I get asked a lot : “How did you get into bike racing?”
My parents weren’t cyclists and they are about as athletic as any typical middle-aged parent is. My father played sports in high school, mainly football. I remember growing up on Layton Avenue, playing baseball with my father and some neighborhood kids. I’m pretty sure my father was the only adult out there, tossing a ball with an underhand throw toward us kids, as we swung and miss, swung and miss, until we finally struck the ball out into the cul-de-sac.
Before we could chase down the ball, we had to look both ways before crossing the street. We’d shuffle up to ball, cup in our 7-year old hands, and try with all our might, throw it back to my father, likely misdirecting the ball, forcing him to chase after it.
I learned how to ride a bike in that cul-de-sac as well. There was no such thing as Stryders then so I teetered on my pink bike complete with training wheels that never seemed to be level. I’m sure there were a lot circles pedaled and bated breaths as I picked up speed. I’m assuming there was a point in my cycling when my parents believed enough in my balancing abilities to unscrew the training wheels.
I’m also assuming I was part terrified and part excited for this new skill. I can see it now: my father holding the bike steady as I wobbled down the street; his steps picking up from a walk to a jog as I pedaled faster. At one point he had to let go and we both had to trust my practicing. I’m sure it wasn’t this elegant. I guarantee there were trips, falls, scrapes, and tears.
And eventually, like most girls, I stopped pedaling around my neighbor and focused my attention on school, sleepovers, MTV music videos (when they actually played music videos), boys, concerts, writing, and eventually, driving around town. If you biked, you didn’t have money for a car – at least that’s what I assumed when I was younger. Biking was for poor people. Little did I know how expensive cycling really is.
The only cycling influence I had in my life before I started cycling was my Uncle Don. He had a beer belly that hung over his pants and a greying goatee. His legs were hairy and his arms hung off his shoulders like a python wrapped around the trunk of a tree. I knew he’d take his bike with his buddies around town and when he told us over Thanksgiving Dinners he rode 50 miles that morning, I was shocked someone would spend that long on a bike. As if he had better things to do, like helping my mother and grandmother prepare the food.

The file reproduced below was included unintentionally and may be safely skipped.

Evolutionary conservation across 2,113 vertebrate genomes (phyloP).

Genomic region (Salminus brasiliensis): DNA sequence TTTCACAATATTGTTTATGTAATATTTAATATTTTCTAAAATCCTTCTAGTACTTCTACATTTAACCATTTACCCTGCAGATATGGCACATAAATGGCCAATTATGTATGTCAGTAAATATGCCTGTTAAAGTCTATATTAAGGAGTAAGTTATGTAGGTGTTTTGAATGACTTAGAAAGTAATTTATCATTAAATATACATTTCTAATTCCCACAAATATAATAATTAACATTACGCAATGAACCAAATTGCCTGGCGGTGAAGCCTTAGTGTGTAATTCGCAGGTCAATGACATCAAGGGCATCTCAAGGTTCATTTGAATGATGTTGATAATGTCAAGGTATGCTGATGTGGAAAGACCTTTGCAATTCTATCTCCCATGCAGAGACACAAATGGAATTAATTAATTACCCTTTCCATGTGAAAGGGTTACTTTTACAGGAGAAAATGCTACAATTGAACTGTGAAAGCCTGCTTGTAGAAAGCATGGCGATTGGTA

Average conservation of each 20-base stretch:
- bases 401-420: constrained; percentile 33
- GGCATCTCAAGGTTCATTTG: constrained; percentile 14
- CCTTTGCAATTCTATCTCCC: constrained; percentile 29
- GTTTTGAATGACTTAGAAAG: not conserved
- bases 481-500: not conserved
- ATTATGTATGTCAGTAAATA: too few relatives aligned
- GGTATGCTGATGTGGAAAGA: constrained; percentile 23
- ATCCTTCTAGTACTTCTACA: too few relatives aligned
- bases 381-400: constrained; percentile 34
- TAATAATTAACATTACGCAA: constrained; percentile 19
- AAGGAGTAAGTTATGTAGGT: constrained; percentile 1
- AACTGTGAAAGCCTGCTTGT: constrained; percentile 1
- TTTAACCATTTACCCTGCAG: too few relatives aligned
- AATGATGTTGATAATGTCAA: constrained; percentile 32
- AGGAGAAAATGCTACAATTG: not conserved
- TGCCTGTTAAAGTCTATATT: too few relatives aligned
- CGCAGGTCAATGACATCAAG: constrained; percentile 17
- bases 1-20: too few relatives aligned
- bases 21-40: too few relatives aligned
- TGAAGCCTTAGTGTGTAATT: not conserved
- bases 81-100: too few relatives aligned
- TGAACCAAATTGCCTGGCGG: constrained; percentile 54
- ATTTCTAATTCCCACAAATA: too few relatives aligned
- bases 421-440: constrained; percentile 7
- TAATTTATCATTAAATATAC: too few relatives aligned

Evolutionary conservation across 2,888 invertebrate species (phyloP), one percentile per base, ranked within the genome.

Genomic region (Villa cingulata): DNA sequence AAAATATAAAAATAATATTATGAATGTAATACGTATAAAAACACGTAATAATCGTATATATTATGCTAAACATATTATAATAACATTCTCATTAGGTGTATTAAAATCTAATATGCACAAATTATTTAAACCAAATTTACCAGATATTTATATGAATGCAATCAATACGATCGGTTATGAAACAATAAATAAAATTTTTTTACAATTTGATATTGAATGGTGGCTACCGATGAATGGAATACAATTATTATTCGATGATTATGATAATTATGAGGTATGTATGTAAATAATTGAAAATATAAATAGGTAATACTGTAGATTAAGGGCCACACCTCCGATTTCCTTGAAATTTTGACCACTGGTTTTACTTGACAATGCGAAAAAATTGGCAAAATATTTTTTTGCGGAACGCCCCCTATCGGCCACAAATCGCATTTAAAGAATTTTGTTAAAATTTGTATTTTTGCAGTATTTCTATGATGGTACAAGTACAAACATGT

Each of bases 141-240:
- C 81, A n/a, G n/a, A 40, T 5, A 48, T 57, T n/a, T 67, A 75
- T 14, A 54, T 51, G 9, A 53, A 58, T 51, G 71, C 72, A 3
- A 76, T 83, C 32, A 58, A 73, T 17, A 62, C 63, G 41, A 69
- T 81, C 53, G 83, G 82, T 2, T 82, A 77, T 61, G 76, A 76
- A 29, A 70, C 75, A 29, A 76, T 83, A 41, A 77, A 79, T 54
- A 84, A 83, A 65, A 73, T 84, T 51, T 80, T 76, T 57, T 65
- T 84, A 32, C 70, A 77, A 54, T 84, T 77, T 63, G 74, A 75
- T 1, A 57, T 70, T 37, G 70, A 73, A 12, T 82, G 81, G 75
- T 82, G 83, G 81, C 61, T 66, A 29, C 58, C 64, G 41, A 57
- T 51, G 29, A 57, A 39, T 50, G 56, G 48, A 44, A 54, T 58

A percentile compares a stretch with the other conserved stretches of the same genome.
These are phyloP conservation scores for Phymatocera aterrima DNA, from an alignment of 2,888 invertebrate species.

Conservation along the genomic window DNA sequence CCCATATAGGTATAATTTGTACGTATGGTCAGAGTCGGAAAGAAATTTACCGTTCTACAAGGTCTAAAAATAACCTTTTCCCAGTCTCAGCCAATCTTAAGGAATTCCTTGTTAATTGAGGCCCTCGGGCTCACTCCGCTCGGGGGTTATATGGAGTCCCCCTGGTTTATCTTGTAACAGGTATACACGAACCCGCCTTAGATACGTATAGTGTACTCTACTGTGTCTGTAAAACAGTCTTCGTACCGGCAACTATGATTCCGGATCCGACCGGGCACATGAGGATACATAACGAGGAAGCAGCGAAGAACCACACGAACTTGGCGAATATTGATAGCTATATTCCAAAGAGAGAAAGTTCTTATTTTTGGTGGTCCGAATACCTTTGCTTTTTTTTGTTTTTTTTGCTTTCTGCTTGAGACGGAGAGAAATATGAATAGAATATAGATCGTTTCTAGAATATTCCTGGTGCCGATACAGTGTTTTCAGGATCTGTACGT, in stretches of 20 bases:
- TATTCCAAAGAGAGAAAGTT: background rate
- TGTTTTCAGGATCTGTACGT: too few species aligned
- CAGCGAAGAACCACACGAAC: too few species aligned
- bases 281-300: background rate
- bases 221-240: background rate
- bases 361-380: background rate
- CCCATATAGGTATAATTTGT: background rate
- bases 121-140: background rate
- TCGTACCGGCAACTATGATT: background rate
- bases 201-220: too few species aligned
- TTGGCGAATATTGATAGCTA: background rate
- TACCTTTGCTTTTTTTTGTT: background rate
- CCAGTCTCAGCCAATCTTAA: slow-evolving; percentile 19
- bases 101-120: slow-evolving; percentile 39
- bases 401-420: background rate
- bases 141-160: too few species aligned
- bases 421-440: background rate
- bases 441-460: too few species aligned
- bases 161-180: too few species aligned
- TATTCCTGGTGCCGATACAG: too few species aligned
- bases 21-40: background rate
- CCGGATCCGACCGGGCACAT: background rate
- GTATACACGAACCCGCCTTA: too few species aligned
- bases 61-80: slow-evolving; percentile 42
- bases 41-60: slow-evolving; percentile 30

“How long did that take you?” I’d ask.
“A few hours or so” he’d tell us.
I’d stare at him, waiting for him to follow-up with “just kidding,” but he was serious. I thought it was insane; that he was insane; and that only 50-something year-old men spent three hours riding their bike clear across town and back. There was no way people my age rode a bike. Certainly, not with the spandex and cut-off gloves. At the time, I assumed only middle-aged men and some women rode bikes. Because it was better for your knees and all. Why would a 20-something year old pick up a bike and ride 50 miles when there were so many other things to do like snowboarding, brunching, sleeping in, hiking, whatever.
Then Uncle Don participated in Ride the Rockies, a week-Long bicycling tour through the Colorado Rockies. He’d tell us about the mountains he’d climb, the grades, and how fast he’d fly downhill. It sounded miserable to me: Cycling 50-80 miles per day for 5-6 days in a row. “How did that not bruise your ass?” He’d laugh as he explained what cycling bibs, chamois cream, and the importance of bike fits were.
I didn’t start riding a bike again until I returned from my Master’s degree in Ireland in 2013. I met a guy online, Jared, who rode bikes.
We went on a couple of dates and shared our life stories over beer and cider (when I used to drink cider). Seeing as he was my age, I took a different view on bike riding. Maybe it wasn’t as dorky as I thought if people my age were doing it. He made it seem fun and a great way to exercise. My idea of exercise at the time was running on the treadmill for 30 minutes and then picking random machines throughout the gym, pretending like I knew what I was doing.
Jared asked if I wanted to ride bikes with him one day. I didn’t own a bike, but I wanted to give it a try. I considered it a challenge and I liked those. I texted my Uncle Don to see if he had any bikes lying around that my younger cousin Meaghann, his daughter, no longer used. Sure enough, there was a mountain bike he bought her long ago, when she was my size (before her growth spurt) hanging in the garage.
“It isn’t anything special, but it’ll get you a few miles.”
He brought it over to my mother’s house and gave me the rundown of the bike – where the gears were, the brakes, and if I needed help, to call him. He helped me adjust the seat so I didn’t have to overextend my legs to turn the pedals.